Dead civilians lie strewn in the streets of the rural Ukrainian town of Bucha, three days after Russian troops withdrew from their advance on Kiev.

Vasily, 66, (he did not give his last name) looked at the scattered remains of more than a dozen civilians scattered along the road in front of his home, his face contorted with grief.

Residents said they had been killed by Russian troops during their month-long occupation.

To Vasily’s left, a man lay against a grass verge beside his bicycle, his face grim and his eyes sunken.

Another lay in the middle of the street, a few meters from the door of his house. Vasily said that he was the godfather of his son, a lifelong friend.

Bucha’s unburied dead did not wear uniforms. They were civilians with bicycles, their stiff hands still clutching shopping bags. Some had clearly been dead for many days, if not weeks, notes Reuters.

For the most part, they were complete, and it was unclear whether they had been killed by shrapnel, an explosion, or a bullet, but one was missing the top of its head.

“The bastards!” Vasily said, crying with rage in a thick coat and knit cap. “Sorry. The tank behind me was firing. Dogs!”

“We sat in the basement for two weeks. There was food but no light, no heat to keep us warm. We put the water on candles to warm it… We slept in felt boots.”

Local authorities gave reporters access to the area, and a policeman led the way through streets now patrolled by Ukrainian tanks to the road where the bodies lay.

This Saturday, the Ukrainian government assured that its military forces had recovered more than 30 towns in the region surrounding Kiev; the Ministry of Defense claimed that the Russians withdrew from Antonov Airport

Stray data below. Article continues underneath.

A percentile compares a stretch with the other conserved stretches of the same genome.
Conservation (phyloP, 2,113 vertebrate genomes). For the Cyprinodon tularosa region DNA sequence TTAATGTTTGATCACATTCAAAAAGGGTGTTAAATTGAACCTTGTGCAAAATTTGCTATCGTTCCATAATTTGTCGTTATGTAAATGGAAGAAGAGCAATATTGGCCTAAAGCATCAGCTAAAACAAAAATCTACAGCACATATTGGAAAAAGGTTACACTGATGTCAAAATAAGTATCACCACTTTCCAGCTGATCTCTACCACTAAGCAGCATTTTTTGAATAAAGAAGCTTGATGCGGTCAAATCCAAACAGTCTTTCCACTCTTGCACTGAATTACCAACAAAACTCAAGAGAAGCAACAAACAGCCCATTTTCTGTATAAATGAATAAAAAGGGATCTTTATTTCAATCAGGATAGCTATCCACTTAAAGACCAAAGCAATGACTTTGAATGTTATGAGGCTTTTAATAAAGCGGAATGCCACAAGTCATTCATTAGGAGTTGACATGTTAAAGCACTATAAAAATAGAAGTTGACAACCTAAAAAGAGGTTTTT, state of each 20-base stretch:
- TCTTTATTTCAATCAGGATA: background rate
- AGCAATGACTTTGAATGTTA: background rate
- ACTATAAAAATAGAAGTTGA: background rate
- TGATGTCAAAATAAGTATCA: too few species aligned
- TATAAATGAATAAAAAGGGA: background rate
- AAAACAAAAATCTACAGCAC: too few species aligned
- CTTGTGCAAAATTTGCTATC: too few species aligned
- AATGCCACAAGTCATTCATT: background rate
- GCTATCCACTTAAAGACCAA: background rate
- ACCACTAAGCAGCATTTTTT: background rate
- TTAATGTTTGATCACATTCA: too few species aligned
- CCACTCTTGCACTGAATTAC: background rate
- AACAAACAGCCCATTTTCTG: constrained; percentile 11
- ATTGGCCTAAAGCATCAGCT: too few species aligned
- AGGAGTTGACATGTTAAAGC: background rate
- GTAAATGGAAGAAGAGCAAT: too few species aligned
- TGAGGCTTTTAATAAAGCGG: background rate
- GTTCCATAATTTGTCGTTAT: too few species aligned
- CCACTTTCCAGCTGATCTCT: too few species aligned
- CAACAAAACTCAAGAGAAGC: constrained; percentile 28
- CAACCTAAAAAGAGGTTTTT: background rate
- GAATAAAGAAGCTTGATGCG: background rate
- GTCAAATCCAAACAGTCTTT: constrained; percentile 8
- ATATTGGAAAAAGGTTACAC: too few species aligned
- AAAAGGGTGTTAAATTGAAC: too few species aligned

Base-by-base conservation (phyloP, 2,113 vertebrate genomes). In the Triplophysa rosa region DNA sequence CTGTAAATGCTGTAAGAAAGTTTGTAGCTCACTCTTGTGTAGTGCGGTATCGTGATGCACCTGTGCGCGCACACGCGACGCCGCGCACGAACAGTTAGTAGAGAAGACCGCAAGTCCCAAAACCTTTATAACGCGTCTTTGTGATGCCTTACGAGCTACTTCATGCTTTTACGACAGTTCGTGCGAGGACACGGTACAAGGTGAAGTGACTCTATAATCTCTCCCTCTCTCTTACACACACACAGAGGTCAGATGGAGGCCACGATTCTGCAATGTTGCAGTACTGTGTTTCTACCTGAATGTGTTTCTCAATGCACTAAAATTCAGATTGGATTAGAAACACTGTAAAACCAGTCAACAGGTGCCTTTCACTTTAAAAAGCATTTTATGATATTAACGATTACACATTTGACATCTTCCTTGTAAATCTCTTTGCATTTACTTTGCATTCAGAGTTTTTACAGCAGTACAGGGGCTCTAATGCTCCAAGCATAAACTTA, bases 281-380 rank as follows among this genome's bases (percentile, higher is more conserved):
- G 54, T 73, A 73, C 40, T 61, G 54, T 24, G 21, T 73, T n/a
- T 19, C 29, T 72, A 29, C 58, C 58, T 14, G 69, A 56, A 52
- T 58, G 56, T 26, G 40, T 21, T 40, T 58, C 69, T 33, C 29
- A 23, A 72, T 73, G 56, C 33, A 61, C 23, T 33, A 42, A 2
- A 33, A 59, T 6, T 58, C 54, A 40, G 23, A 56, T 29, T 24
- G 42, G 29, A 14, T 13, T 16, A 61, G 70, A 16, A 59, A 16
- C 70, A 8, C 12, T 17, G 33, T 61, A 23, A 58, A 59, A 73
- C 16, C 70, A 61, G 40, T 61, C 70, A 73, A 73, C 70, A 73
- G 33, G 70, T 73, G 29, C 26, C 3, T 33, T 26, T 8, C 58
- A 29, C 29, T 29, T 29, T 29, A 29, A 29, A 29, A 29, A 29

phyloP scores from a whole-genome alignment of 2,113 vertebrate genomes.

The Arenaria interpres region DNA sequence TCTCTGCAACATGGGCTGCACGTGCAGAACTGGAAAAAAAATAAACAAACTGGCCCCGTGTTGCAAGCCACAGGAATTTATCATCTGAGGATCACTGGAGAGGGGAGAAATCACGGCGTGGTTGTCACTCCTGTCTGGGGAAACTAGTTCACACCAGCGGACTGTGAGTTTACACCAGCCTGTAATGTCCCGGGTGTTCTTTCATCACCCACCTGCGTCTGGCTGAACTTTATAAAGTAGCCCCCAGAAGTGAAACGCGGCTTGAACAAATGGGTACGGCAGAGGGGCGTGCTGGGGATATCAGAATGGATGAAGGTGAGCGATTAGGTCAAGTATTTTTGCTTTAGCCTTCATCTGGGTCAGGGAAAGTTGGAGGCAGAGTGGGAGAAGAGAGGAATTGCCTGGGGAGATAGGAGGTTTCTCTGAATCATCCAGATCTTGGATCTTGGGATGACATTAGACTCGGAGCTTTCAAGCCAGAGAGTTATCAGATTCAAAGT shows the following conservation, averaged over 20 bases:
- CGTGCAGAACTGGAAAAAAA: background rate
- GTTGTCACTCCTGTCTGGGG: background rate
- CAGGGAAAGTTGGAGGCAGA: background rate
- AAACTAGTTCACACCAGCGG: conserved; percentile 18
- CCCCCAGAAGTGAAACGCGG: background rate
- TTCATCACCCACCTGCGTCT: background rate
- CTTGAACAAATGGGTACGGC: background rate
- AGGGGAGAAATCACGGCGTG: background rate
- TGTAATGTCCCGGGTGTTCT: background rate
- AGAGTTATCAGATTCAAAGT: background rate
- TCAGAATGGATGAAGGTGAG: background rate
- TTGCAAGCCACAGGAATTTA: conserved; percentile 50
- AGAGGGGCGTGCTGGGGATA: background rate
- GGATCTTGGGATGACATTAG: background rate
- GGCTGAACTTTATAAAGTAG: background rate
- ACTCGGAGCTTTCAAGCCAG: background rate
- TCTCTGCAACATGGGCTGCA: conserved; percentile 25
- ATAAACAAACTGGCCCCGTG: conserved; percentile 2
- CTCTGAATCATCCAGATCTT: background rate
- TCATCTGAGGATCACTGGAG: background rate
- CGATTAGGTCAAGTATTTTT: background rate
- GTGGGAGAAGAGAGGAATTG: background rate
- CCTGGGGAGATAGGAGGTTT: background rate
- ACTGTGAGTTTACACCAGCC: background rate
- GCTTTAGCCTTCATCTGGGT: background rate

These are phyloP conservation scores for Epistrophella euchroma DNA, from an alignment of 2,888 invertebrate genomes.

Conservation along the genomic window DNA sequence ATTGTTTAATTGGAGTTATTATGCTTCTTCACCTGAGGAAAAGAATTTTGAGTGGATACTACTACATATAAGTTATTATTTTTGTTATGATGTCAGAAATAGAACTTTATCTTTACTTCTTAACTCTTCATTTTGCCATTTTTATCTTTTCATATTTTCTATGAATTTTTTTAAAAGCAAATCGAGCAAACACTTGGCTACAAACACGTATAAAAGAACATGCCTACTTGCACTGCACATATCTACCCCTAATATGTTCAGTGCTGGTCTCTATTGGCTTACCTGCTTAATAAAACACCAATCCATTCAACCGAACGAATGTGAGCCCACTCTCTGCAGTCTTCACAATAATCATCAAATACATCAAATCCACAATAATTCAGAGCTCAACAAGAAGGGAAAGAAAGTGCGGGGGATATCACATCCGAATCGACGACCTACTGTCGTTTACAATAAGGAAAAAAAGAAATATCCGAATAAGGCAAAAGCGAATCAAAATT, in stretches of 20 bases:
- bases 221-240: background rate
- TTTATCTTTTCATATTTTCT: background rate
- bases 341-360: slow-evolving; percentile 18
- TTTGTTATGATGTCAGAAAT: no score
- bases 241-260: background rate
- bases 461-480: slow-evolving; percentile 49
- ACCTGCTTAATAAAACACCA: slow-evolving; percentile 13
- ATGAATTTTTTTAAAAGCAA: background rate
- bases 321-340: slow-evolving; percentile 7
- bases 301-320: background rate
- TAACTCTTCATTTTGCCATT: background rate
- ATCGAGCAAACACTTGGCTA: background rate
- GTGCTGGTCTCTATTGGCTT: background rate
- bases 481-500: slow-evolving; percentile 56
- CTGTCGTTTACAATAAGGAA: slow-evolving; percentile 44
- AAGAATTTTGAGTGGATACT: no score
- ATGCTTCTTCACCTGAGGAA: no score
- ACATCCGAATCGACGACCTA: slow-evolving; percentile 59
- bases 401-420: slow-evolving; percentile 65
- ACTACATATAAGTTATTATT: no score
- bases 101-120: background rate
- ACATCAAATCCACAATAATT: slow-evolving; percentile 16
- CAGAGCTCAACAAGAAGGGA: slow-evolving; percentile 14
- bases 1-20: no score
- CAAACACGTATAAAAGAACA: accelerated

Mayor Anatoliy Fedoruk said more than 300 city residents had died and a mass grave on a church ground remained open, with hands and feet poking through red clay piled on top.

Several streets were littered with the shattered remains of burned-out Russian tanks and armored vehicles. Unexploded rockets lay on the road and, in one place, an unexploded mortar shell jutted from the runway.

A column of Ukrainian tanks patrolled, waving blue and yellow national flags. A resident who had survived the ordeal hugged a soldier and shouted the military battle cry: “Glory to Ukraine, glory to heroes!”

Mariya Zhelezova, 74, worked as a cleaner at an aircraft factory whose poor health prevented her from leaving before the Russians arrived.

Walking with her daughter Iryna, 50, she tearfully recalled brushes with death.

“The first time, I walked out of the room and a bullet broke the glass, the window and got stuck in the dresser,” he said. “The second time, the broken glass almost got into my leg.

“The third time, I was walking and I didn’t know he was standing with a rifle and the bullets went past me. When I got home, I couldn’t speak.”

He removed a white cloth armband that he said residents had been ordered to wear.

“We don’t want them to come back,” he said. “I had a dream today: that they left and did not return.”

The Kremlin and the Russian Defense Ministry in Moscow did not immediately respond to requests for comment.

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